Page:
UW Health Sports Medicine 

Lucas at Large: Ross-Ade revisited

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One of the most stunning comebacks in UW history took place on the PAT (Prescription Athletic Turf) of Ross-Ade Stadium during the 1982 season.  Purdue coach Leon Burtnett was so shocked by the turn of events he said afterward, "This was the worst loss I've ever been associated with in coaching."

Remember, this was pre-Kyle Orton, pre-Scott Starks, pre-Joe Tiller.

This was Oct. 2, 1982. And many in the crowd (69,131) began heading for the exits after the Boilermakers grabbed a 31-23 lead with 2:24 remaining, even though it was still a one-possession game.

Taking the cue from today's high-octane Quack Attack (the Oregon offense), UW quarterback Randy Wright drove the Badgers 70 yards in 55 seconds for a touchdown that made it 31-29.

But the two-point conversion failed. And many more Purdue fans got up and left after the Boilermakers recovered the subsequent on-side kick at their own 47-yard line.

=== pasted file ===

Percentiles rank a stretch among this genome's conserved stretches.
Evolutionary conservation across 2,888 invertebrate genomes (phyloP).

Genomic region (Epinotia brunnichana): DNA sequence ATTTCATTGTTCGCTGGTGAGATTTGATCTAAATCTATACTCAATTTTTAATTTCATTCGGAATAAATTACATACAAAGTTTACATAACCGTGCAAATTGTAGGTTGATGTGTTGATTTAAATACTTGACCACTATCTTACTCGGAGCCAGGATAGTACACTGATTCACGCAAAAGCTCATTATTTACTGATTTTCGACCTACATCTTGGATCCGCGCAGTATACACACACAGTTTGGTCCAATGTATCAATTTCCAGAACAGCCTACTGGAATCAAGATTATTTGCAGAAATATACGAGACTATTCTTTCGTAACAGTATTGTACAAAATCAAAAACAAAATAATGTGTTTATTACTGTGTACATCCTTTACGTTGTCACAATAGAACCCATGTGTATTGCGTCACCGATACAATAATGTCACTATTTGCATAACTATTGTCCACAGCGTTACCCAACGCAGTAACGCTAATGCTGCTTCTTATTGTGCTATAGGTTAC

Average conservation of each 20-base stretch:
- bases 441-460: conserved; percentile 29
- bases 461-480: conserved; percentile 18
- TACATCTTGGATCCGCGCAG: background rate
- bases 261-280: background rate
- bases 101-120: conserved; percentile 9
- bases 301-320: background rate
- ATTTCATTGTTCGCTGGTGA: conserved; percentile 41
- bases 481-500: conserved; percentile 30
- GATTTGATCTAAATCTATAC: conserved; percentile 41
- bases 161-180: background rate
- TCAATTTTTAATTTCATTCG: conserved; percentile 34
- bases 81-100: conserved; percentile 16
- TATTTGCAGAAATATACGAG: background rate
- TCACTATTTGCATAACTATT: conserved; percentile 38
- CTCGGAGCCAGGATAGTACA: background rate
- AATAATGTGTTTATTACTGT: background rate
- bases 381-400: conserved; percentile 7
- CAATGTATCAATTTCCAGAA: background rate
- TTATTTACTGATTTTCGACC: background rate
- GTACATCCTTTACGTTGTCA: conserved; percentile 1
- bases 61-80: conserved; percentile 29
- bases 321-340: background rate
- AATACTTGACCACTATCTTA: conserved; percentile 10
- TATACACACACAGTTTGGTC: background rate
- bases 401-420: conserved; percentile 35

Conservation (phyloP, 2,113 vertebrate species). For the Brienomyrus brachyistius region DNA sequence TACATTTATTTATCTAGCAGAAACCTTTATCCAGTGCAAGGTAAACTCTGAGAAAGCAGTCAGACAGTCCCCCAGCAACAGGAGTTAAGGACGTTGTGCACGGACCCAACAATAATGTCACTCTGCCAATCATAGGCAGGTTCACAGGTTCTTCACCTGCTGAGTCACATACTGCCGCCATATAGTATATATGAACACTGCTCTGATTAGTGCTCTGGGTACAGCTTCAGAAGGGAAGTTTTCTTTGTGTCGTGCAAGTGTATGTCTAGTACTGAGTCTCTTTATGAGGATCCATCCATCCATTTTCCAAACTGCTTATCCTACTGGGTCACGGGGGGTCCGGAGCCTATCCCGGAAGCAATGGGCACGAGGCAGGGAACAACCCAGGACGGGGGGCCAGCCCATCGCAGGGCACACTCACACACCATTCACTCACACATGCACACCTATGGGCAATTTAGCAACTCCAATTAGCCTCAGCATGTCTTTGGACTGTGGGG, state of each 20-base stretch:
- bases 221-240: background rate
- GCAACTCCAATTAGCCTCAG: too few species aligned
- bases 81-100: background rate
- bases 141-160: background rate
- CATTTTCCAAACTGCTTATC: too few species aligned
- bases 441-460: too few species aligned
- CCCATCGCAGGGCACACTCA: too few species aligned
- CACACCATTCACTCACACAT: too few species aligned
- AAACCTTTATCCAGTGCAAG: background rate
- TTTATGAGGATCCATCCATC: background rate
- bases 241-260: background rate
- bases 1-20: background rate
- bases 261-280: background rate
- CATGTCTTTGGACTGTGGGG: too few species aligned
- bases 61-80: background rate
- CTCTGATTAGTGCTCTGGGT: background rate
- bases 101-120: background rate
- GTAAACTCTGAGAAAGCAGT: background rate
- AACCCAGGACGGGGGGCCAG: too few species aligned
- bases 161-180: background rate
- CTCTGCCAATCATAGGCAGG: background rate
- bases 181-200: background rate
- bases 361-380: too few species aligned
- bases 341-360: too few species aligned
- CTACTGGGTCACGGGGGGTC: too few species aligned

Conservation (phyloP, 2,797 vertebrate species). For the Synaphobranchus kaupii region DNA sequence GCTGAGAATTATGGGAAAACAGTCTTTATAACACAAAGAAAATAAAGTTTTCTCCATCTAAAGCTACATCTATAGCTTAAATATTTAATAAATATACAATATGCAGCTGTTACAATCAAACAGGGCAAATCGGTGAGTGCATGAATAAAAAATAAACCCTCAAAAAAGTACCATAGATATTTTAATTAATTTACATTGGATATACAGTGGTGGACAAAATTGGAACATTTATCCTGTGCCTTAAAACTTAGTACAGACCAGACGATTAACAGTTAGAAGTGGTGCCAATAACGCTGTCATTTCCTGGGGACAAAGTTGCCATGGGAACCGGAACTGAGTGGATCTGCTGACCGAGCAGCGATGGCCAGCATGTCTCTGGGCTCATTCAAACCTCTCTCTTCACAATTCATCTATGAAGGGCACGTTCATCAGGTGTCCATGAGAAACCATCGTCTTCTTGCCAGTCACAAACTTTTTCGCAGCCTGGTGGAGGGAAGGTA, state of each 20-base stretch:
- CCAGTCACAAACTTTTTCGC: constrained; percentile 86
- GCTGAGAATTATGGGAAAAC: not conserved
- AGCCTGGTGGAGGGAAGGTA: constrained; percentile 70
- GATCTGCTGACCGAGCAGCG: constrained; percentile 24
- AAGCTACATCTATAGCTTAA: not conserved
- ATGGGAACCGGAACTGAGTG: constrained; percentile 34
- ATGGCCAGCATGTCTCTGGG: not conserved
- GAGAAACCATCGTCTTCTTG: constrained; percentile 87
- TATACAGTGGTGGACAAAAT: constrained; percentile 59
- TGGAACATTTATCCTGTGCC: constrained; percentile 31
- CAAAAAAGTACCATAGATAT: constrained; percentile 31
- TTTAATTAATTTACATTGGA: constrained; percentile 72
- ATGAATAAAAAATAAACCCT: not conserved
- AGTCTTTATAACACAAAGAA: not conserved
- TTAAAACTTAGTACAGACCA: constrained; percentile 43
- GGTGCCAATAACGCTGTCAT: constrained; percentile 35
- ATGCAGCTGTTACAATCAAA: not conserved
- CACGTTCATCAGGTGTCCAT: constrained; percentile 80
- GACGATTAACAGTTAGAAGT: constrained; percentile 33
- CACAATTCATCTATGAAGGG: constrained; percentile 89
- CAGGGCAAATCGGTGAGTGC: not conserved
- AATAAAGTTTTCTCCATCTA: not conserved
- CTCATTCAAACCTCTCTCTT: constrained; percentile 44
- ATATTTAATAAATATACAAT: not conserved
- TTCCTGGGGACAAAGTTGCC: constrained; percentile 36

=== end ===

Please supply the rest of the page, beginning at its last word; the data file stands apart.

Defensively, the Badgers stiffened on first and second down, but they were now out of timeouts. On third down, Purdue quarterback Scott Campbell tried to execute a simple roll-out which was designed to eat up more precious seconds. He was supposed to fall down in-bounds.

But he kept rolling and rolling ...

Campbell unconsciously rolled all the way to the boundary and Kyle Borland shoved him out of bounds stopping the clock. That forced a Purdue punt.

Standing on his own 26, Matt Kinzer called for the ball, but it was snapped over his head. Kinzer chased it down, picked it up, and got off a lame kick that was deflected by UW cornerback Clint Sims into the hands of linebacker Jim Melka, a converted running back.

Melka sprinted 30 yards for the game-winning touchdown.

"It was a miracle come true," said Sims, reflecting on how the Badgers had scored twice within the final 89 seconds to rally for the improbable victory, 34-31.